Is a return to peace in Libya really worth it?

Hafsa Kara-Mustapha
Hafsa Kara-Mustapha is a journalist, political analyst and commentator with a special focus on the Middle East and Africa. She has worked for the FT group and Reuters and her work has been published in the Middle East magazine, Jane's Foreign report, El Watan and a host of international publications. A regular pundit on TV and radio, Hafsa can regularly be seen on RT and Press TV.
© Esam Omran Al-Fetori
“We will achieve peace, even if we have to fight for it.” American President Dwight Eisenhower’s famous words continue to resonate to this day.

Wars are triggered for no apparent reason, leading to ensuing chaos that ultimately requires peace to be restored, which in a tragi-comical way needs to be fought for.

If Iraq hadn't provided enough proof of this schizophrenic approach to war and peace, Libya would confirm it. Once Africa's most prosperous nation, Libya since the overthrow of Gaddafi at the hands of a NATO operation, has become a failed state.

In light of regional conflicts that have worsened since the Arab Spring of 2011, terrorists and human traffickers from across the globe are using its lawlessness to settle and thrive in what was once a secure and wholly stable nation.

And so the Western countries, led by Britain, have decided that in order to restore peace to the once peaceful nation, troops would have to be sent in.

The reality however is while wars are a hugely profitable affair, public opinion recoils at the idea of young men and women sent to fight in far-away lands for reasons difficult to justify and which inevitably means some returning in body bags.

The solution has therefore been in the far more palatable alternative: Mercenaries fished out of impoverished countries and sent to fight for minimal salaries. Should they be killed, the news will not be relegated back to Britain and the US and every party involved in the business of war will have benefited.

As part of the basic doctrine of supply and demand, Western powers are now creating the chaos for which they then supply the remedy.

Last month, a Danish documentary film maker revealed the use of African former child soldiers used by one notable 'security firm' chaired by British establishment grandee Nicholas Soames.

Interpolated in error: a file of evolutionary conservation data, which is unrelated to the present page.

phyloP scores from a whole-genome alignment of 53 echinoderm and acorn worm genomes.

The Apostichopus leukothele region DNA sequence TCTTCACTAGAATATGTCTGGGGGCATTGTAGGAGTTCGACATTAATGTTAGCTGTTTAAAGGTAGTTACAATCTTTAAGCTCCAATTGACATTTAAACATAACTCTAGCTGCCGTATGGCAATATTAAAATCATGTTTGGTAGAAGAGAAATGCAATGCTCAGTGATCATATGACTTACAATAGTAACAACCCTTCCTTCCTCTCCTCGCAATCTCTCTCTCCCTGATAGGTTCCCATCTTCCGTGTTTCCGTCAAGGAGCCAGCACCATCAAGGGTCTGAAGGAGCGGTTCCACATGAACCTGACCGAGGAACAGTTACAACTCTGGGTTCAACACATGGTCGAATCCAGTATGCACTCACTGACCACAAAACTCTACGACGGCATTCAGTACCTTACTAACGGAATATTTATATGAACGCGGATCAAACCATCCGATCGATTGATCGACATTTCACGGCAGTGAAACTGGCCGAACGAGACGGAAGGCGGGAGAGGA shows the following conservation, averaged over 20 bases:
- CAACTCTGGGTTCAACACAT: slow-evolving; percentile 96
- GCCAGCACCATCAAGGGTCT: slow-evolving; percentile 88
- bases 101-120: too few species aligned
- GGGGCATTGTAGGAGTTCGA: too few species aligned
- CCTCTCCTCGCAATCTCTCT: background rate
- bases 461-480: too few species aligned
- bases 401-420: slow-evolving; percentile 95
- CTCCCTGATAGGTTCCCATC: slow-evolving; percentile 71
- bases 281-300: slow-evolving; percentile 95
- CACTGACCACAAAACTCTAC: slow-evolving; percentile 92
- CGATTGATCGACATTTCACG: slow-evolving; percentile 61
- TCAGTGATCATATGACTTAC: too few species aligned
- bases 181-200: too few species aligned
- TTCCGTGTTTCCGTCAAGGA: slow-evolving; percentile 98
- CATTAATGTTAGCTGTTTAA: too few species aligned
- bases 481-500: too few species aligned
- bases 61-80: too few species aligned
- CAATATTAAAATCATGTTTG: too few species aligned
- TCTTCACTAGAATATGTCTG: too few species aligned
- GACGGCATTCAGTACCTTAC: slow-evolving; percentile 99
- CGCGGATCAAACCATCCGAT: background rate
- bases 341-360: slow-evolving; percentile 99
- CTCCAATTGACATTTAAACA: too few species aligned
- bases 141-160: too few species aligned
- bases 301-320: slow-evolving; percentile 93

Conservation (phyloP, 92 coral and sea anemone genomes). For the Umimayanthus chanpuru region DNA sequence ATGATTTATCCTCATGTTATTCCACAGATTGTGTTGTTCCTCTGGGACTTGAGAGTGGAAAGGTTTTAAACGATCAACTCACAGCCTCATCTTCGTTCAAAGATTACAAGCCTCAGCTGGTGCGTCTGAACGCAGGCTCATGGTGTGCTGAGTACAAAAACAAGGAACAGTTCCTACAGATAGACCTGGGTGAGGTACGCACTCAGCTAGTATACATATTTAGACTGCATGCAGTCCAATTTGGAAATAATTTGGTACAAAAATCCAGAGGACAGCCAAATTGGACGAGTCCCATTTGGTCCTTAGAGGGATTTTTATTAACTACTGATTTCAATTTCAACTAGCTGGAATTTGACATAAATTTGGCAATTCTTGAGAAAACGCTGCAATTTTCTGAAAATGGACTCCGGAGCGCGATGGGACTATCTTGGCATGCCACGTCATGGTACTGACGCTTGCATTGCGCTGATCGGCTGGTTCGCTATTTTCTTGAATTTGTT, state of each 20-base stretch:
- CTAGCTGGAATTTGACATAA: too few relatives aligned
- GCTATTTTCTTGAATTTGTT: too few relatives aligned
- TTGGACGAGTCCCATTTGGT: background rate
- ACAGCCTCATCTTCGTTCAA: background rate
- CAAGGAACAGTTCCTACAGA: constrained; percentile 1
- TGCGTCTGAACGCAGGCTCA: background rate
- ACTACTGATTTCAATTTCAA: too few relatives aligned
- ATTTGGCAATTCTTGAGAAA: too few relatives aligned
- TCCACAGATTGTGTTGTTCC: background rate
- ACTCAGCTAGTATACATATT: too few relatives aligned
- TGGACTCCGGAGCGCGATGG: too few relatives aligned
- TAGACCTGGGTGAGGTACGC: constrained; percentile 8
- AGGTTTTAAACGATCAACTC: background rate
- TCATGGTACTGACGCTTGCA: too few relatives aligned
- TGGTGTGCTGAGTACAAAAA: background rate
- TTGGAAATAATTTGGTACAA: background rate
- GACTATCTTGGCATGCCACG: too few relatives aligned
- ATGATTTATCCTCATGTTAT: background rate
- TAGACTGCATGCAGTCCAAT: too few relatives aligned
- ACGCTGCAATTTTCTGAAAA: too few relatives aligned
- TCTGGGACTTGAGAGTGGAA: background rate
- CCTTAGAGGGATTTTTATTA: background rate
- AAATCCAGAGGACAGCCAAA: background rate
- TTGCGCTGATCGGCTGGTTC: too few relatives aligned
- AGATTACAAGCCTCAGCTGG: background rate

Soames is a conservative MP and former defense minister, he's also chairman of successful private security contractor Aegis.

Aegis' security staff have been present in numerous war zones including Afghanistan and Iraq and it was recently revealed that due to increasing costs the firm has resorted to former African child soldiers who were paid as little as £10 a day.

This startling revelation made by a British army officer points to the lack of principles associated to the security sector. African soldiers are perfect for these firms and the government that appoints them. They are cheaper to employ and their deaths will barely stir up negative emotions in the countries orchestrating the conflicts.

But what legal framework do these firms operate in? A national army is made up of professional soldiers signed up to the Geneva Convention. There are clear guidelines for these fighters to follow, should they fail in their mission they can expect to be court-martialed and even imprisoned. That is not the case for private security officers who operate under their own rules making them lethal killing machines with very little, if no, accountability to any order, not even their paymasters. Libya, now thrust into a vicious internecine conflict in which various outside elements have joined, is appealing via some of its 'official' representatives for help from those nations responsible for its initial destruction.